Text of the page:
The leaves are divided into 5 leaflets growing from a single short stalk off the stem. The oval leaflets are up to 6 inches long, with irregular serrations along their edges, and taper to a slender point. Young leaves in spring are purplish-pink, maturing to a bright mid-green for the summer. In fall, especially when growing in full sun, the leaves turn brilliant and vibrant shades of crimson and purple-reds, making a wonderful and eye-catching fall display.
In spring and early summer clusters of small, greenish-white flowers sprout from the stems, but these are generally hidden among the leaves. The flowers turn into ¼-inch blue-black berries by fall, but these are rarely noticed until after the leaves fall. Birds normally take them during the winter months.
Virginia Creeper is a terrific choice for covering large blank surfaces, such as the sides of houses, other walls, fences, rocky slopes and open areas beneath trees. It will also grow on pergolas, and up into trees – its natural habitat – but it is best to only allow this on dead or very large trees, as it can smother a smaller tree. It can also be used for a simple but effective low-maintenance planting for a series of retaining walls. When covering a large surface, space plants 6 to 8 feet apart. It will grow in almost any location, including beneath black walnut trees (Juglans nigra), where many other plants cannot grow due to toxins released into the soil by these trees.
Virginia Creeper is extremely hardy, even in zone 3, so it’s especially valuable in cold zones where choices of climbers are very limited. It is also hardy even in zone 9, so it can be grown almost anywhere in the country.
This tough plant can be grown across a wide range of light conditions, from full sun to light full shade, although growth will be reduced and more sparce in a lot of shade, and fall colors will be weak or absent. It also grows in almost all kinds of soils, from wet ground to dry areas, and in heavy clays, as well as poor urban soils and reclaimed land.
New plantings should be watered regularly, especially since at the base of house walls it can be still dry even after rain. Once established it is drought resistant and needs nothing to help it grow. It may need regular trimming to keep it within the area you want it. You can also cut it back hard, almost to the ground every few years, and let it regrow, which it will do rapidly. It doesn’t suffer from any serious pests or diseases and it isn’t eaten by deer.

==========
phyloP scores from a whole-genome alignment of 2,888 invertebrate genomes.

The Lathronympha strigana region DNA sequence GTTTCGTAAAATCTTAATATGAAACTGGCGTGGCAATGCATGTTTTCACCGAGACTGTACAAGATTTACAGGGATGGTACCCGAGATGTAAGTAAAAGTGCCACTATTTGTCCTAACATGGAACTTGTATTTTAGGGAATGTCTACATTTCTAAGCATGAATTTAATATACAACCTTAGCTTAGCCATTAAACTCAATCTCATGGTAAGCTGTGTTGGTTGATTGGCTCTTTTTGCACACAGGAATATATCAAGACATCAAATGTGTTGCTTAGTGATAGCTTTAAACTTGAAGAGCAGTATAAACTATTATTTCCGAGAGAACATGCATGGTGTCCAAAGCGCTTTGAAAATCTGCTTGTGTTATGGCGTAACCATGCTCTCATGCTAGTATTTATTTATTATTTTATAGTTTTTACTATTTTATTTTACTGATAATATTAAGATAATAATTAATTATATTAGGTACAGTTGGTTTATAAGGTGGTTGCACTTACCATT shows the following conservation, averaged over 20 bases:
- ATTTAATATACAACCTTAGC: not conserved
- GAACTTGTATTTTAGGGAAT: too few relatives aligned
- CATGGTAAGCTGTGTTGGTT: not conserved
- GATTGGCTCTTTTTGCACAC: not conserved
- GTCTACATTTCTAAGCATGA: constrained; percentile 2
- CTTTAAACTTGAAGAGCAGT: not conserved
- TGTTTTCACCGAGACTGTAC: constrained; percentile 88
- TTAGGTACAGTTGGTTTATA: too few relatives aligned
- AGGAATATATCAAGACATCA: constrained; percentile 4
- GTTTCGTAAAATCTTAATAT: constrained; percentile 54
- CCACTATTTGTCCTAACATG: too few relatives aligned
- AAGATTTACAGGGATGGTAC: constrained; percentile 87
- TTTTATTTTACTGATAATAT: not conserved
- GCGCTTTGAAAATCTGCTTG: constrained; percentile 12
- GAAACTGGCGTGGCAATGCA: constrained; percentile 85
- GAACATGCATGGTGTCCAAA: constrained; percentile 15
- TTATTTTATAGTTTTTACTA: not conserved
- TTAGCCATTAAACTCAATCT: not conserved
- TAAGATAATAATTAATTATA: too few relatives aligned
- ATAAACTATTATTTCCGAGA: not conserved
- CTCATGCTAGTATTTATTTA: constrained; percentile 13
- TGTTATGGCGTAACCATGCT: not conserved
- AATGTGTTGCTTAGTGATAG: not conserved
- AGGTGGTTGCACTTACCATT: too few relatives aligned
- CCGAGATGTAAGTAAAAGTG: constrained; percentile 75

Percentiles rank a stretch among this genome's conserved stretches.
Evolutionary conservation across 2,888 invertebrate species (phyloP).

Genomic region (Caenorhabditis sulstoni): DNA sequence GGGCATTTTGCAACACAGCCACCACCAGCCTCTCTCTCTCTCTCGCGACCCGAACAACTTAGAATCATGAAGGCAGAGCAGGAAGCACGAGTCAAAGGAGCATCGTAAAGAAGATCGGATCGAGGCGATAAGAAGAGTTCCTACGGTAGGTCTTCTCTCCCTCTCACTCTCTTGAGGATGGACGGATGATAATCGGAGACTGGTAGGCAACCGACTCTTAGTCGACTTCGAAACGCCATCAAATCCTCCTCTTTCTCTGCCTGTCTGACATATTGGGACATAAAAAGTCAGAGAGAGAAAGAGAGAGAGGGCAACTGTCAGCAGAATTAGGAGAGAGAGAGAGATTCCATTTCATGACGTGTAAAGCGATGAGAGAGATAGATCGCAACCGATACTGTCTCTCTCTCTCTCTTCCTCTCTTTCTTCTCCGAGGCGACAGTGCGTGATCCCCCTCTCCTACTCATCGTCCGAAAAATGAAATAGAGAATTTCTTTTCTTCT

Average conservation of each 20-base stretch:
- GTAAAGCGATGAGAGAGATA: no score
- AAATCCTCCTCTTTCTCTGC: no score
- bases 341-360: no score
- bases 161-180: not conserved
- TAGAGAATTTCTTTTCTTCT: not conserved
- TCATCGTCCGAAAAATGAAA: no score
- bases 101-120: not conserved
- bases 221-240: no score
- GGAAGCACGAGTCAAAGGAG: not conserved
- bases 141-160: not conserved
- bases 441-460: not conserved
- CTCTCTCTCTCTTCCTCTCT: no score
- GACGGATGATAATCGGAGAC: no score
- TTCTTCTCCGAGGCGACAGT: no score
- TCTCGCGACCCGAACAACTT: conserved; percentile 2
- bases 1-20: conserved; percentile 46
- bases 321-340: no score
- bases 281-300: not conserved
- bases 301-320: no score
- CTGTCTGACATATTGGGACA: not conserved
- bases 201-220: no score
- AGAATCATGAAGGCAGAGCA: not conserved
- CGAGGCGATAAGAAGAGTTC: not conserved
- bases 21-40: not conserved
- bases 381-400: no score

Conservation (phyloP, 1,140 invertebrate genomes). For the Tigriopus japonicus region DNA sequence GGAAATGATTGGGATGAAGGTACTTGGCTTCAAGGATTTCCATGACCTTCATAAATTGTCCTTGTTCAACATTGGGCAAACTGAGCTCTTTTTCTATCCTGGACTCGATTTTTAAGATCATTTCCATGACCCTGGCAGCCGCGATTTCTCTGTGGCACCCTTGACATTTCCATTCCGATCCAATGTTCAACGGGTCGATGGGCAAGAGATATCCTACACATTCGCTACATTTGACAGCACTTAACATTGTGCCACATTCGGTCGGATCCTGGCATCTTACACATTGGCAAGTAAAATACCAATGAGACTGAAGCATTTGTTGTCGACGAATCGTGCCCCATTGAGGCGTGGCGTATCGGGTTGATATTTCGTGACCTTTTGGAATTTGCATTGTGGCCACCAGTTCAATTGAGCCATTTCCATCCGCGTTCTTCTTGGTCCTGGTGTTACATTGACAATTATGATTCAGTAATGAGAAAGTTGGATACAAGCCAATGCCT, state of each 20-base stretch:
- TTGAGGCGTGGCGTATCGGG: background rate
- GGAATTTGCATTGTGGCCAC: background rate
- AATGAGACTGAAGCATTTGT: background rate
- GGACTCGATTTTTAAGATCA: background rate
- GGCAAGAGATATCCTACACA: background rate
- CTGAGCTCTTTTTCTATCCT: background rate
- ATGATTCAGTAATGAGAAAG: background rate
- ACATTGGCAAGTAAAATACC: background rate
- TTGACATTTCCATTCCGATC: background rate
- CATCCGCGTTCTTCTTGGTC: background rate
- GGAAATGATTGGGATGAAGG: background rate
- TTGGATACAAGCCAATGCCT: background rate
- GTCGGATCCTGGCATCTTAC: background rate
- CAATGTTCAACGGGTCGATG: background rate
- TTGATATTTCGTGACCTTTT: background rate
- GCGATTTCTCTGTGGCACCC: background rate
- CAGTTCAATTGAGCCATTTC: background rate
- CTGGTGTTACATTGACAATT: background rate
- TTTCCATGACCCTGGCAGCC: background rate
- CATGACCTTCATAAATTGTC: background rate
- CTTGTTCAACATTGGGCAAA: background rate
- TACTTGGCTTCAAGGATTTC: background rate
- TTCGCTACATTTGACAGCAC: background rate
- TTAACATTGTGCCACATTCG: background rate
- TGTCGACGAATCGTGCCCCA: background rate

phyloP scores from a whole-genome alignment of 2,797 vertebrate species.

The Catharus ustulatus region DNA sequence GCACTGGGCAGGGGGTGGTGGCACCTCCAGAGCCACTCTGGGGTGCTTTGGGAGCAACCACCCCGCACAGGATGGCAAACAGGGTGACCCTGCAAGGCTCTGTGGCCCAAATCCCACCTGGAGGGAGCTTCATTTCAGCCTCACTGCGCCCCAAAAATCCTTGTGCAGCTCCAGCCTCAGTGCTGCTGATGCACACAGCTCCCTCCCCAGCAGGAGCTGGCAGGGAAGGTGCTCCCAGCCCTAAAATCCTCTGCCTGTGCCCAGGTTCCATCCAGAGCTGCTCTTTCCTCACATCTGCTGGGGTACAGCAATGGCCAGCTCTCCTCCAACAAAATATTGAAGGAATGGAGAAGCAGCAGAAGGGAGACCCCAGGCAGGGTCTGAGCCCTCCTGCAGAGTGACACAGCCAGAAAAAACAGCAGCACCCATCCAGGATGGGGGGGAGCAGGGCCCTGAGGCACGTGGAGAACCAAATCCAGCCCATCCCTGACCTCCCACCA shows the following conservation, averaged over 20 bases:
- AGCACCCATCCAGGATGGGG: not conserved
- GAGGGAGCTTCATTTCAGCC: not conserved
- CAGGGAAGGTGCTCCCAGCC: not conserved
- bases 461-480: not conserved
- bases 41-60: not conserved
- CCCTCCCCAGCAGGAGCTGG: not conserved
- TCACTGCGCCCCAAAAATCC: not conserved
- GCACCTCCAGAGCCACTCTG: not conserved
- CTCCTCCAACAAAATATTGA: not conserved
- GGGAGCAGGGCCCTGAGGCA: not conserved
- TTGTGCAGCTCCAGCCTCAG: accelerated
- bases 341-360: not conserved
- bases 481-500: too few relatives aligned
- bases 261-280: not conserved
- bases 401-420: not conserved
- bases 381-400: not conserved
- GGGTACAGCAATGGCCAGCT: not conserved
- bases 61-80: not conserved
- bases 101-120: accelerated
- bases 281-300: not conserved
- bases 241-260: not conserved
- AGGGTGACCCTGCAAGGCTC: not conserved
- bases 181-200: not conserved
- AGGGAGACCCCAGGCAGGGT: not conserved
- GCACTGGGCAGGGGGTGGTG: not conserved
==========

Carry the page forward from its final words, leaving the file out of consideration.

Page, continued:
Virginia Creeper, Parthenocissus quinquefolia, is native to a large part of North America, growing all the way from south-eastern Canada through the eastern states and west into Manitoba and Utah. It grows south all the way into Mexico and Guatemala. It grows naturally on forest floors, up into trees, and on rocky banks and shady slopes. It shouldn’t be confused with the similar Boston ivy, Parthenocissus tricuspidata, which despite its name is not native, but comes from China and Japan. That plant has only three leaflets, instead of five, and is not quite as hardy in either the hottest or coldest zones.
If you have the room, Virginia Creeper is one of the very best climbing plants, and especially useful in cold and cool zones. Because it is self-supporting it doesn’t need elaborate support systems, and it is also wonderful as a ground cover for difficult locations where most other plants won’t grow. Remember too that it is a native plant, so it isn’t invasive or undesirable anywhere. Order now, because the demand for this reliable plant is always high and stocks sell out fast.